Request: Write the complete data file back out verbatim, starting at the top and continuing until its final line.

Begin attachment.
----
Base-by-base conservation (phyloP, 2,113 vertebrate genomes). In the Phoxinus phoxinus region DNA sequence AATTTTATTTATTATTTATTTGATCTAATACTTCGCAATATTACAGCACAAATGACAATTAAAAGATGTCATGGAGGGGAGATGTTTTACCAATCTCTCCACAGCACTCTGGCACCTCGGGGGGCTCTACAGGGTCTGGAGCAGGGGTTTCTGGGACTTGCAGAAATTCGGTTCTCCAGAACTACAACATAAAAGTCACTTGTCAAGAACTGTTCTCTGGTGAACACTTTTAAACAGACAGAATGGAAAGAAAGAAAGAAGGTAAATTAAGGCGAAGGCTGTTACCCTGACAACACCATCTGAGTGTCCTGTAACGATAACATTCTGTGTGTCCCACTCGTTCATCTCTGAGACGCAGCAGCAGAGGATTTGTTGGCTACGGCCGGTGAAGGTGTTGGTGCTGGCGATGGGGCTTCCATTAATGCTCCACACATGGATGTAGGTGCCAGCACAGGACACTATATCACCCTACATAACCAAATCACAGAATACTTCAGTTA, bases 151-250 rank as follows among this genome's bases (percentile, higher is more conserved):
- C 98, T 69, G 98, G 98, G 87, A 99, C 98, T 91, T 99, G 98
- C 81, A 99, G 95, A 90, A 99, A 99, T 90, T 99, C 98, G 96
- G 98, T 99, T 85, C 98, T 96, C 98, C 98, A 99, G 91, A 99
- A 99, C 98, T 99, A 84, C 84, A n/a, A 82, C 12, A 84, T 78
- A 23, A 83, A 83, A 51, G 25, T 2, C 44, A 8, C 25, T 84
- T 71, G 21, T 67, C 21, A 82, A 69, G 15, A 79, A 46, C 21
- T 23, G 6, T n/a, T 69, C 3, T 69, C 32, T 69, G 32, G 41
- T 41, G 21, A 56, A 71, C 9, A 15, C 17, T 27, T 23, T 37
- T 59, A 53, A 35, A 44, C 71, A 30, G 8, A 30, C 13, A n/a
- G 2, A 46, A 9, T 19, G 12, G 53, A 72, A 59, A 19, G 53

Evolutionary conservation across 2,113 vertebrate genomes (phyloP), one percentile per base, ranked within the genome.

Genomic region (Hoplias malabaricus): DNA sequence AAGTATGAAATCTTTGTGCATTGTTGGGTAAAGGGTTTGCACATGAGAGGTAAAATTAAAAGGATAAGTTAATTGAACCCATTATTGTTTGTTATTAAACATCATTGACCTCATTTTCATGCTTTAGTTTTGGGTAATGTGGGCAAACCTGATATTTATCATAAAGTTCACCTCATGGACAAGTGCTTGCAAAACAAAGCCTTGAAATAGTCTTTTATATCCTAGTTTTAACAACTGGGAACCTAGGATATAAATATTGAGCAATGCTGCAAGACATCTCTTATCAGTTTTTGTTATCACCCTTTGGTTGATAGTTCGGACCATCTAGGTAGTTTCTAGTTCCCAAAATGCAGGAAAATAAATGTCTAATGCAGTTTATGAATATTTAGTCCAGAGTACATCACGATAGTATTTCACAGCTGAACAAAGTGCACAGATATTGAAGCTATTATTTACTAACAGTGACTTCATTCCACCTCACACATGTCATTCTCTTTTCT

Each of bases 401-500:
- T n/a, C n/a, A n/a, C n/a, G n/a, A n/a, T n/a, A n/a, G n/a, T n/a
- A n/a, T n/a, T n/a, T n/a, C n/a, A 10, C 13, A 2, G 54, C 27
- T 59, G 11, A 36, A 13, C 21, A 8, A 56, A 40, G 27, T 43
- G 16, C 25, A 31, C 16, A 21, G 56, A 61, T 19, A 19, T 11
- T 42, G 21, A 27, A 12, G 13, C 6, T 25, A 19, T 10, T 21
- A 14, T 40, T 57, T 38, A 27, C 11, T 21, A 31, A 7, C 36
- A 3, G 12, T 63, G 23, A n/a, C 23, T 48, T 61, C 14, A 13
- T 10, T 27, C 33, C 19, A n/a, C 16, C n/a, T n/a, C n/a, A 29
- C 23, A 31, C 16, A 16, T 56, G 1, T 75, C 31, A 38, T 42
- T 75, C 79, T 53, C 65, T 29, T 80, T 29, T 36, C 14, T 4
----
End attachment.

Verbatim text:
Base-by-base conservation (phyloP, 2,113 vertebrate genomes). In the Phoxinus phoxinus region DNA sequence AATTTTATTTATTATTTATTTGATCTAATACTTCGCAATATTACAGCACAAATGACAATTAAAAGATGTCATGGAGGGGAGATGTTTTACCAATCTCTCCACAGCACTCTGGCACCTCGGGGGGCTCTACAGGGTCTGGAGCAGGGGTTTCTGGGACTTGCAGAAATTCGGTTCTCCAGAACTACAACATAAAAGTCACTTGTCAAGAACTGTTCTCTGGTGAACACTTTTAAACAGACAGAATGGAAAGAAAGAAAGAAGGTAAATTAAGGCGAAGGCTGTTACCCTGACAACACCATCTGAGTGTCCTGTAACGATAACATTCTGTGTGTCCCACTCGTTCATCTCTGAGACGCAGCAGCAGAGGATTTGTTGGCTACGGCCGGTGAAGGTGTTGGTGCTGGCGATGGGGCTTCCATTAATGCTCCACACATGGATGTAGGTGCCAGCACAGGACACTATATCACCCTACATAACCAAATCACAGAATACTTCAGTTA, bases 151-250 rank as follows among this genome's bases (percentile, higher is more conserved):
- C 98, T 69, G 98, G 98, G 87, A 99, C 98, T 91, T 99, G 98
- C 81, A 99, G 95, A 90, A 99, A 99, T 90, T 99, C 98, G 96
- G 98, T 99, T 85, C 98, T 96, C 98, C 98, A 99, G 91, A 99
- A 99, C 98, T 99, A 84, C 84, A n/a, A 82, C 12, A 84, T 78
- A 23, A 83, A 83, A 51, G 25, T 2, C 44, A 8, C 25, T 84
- T 71, G 21, T 67, C 21, A 82, A 69, G 15, A 79, A 46, C 21
- T 23, G 6, T n/a, T 69, C 3, T 69, C 32, T 69, G 32, G 41
- T 41, G 21, A 56, A 71, C 9, A 15, C 17, T 27, T 23, T 37
- T 59, A 53, A 35, A 44, C 71, A 30, G 8, A 30, C 13, A n/a
- G 2, A 46, A 9, T 19, G 12, G 53, A 72, A 59, A 19, G 53

Evolutionary conservation across 2,113 vertebrate genomes (phyloP), one percentile per base, ranked within the genome.

Genomic region (Hoplias malabaricus): DNA sequence AAGTATGAAATCTTTGTGCATTGTTGGGTAAAGGGTTTGCACATGAGAGGTAAAATTAAAAGGATAAGTTAATTGAACCCATTATTGTTTGTTATTAAACATCATTGACCTCATTTTCATGCTTTAGTTTTGGGTAATGTGGGCAAACCTGATATTTATCATAAAGTTCACCTCATGGACAAGTGCTTGCAAAACAAAGCCTTGAAATAGTCTTTTATATCCTAGTTTTAACAACTGGGAACCTAGGATATAAATATTGAGCAATGCTGCAAGACATCTCTTATCAGTTTTTGTTATCACCCTTTGGTTGATAGTTCGGACCATCTAGGTAGTTTCTAGTTCCCAAAATGCAGGAAAATAAATGTCTAATGCAGTTTATGAATATTTAGTCCAGAGTACATCACGATAGTATTTCACAGCTGAACAAAGTGCACAGATATTGAAGCTATTATTTACTAACAGTGACTTCATTCCACCTCACACATGTCATTCTCTTTTCT

Each of bases 401-500:
- T n/a, C n/a, A n/a, C n/a, G n/a, A n/a, T n/a, A n/a, G n/a, T n/a
- A n/a, T n/a, T n/a, T n/a, C n/a, A 10, C 13, A 2, G 54, C 27
- T 59, G 11, A 36, A 13, C 21, A 8, A 56, A 40, G 27, T 43
- G 16, C 25, A 31, C 16, A 21, G 56, A 61, T 19, A 19, T 11
- T 42, G 21, A 27, A 12, G 13, C 6, T 25, A 19, T 10, T 21
- A 14, T 40, T 57, T 38, A 27, C 11, T 21, A 31, A 7, C 36
- A 3, G 12, T 63, G 23, A n/a, C 23, T 48, T 61, C 14, A 13
- T 10, T 27, C 33, C 19, A n/a, C 16, C n/a, T n/a, C n/a, A 29
- C 23, A 31, C 16, A 16, T 56, G 1, T 75, C 31, A 38, T 42
- T 75, C 79, T 53, C 65, T 29, T 80, T 29, T 36, C 14, T 4